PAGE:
#16
So many great goals CP that you remember, whist Aguero's goal is a ranked up there, I have to pick Dickov's goal against Gillingham, if we had not won that game we may still be there in the old 2 division now, where we blast away the chants from Opposing Fans 'Where were you when you were shit' by still holding the record average attendance for the old 2nd division of 30.000+
 
#18
BD has hit the nail on the head - the failure of officials to be consistent.

The starting point for the thread was why did one keeper get booked for taking 17 seconds to get the ball back into play whilst his opposite number in the other goal regularly took up to nearly twice as long to do so earlier in the match without sanction?

We all know though that the issue is not the amount of time taken - the referees regularly indicate they will take sluggish substitutions etc into account (a 'minimum of X minutes' allows this) - rather it is the disruption to the flow of the game with the delaying team wanting to take the heat out of the game, to slow the momentum of their opponent.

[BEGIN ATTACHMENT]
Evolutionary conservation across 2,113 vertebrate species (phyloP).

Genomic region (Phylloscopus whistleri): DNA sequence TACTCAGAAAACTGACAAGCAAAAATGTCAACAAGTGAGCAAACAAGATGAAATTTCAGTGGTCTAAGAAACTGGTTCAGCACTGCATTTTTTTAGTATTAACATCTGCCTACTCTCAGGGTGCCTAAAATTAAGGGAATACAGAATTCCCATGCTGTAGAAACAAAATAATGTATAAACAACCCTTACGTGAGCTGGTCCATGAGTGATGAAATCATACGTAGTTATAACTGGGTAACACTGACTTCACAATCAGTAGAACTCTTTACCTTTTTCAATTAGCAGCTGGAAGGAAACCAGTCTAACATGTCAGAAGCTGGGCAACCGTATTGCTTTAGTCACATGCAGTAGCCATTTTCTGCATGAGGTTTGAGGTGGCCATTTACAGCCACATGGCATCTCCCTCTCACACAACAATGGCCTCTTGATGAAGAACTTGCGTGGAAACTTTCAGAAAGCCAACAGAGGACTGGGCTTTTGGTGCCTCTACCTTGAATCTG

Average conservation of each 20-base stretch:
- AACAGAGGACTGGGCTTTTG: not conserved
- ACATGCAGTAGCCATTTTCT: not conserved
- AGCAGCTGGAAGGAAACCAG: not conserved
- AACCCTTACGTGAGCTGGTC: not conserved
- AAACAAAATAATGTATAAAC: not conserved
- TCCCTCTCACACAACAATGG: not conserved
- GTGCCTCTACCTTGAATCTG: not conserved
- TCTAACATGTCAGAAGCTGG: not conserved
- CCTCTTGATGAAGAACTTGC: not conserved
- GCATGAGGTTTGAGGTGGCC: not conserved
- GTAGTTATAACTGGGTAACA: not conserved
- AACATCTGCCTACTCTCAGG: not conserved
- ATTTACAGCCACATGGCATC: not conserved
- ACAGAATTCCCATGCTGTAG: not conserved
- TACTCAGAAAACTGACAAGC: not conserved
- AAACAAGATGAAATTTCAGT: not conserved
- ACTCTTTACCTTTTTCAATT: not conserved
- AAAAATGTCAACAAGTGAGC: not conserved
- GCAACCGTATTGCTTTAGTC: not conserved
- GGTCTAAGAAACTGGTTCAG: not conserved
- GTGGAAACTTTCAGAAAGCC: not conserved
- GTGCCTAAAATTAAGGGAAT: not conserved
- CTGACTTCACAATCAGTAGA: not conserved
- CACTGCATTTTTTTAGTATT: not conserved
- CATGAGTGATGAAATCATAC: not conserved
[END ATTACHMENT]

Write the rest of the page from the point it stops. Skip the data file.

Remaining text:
I have regularly watched opposing keepers bimble about inside the first fifteen minutes, selecting the perfect blade of grass upon which to place the ball, deciding that it was not quite perfect enough and so going back, moving the ball just a fraction to the side because it wasn't pristine, spinning the ball to ensure that they are going to strike the exact panel on the ball that they like, wander back to their goalpost and then enter into elaborate boot cleaning routines to remove all the muck and filth which we all know collects on the soles of their boots these days as the Premier League goalmouths and six-yard boxes resemble ploughed fields after a heavy rain......then they wait, waving frantically whilst they wait for all their players to shuffle across to the side of the pitch they intend to kick to........and then they launch the ball forward.

I just really wish that the officials would be as alive to this tactic throughout the game. Stopping your opponent from scoring early and changing the game dynamic is perfectly legitimate ('Don't concede early') but I think what this is driving me towards is why is this regarded as ok in the first 75 minutes but not in the final 15 + added time when the objective is similar (avoid conceding)?

There seems to be a logical problem here. In both cases the object is the same - avoid getting the ball back into play for as long as possible to prevent opportunities to concede a goal. Why do officials only seem to take action at the end of a game?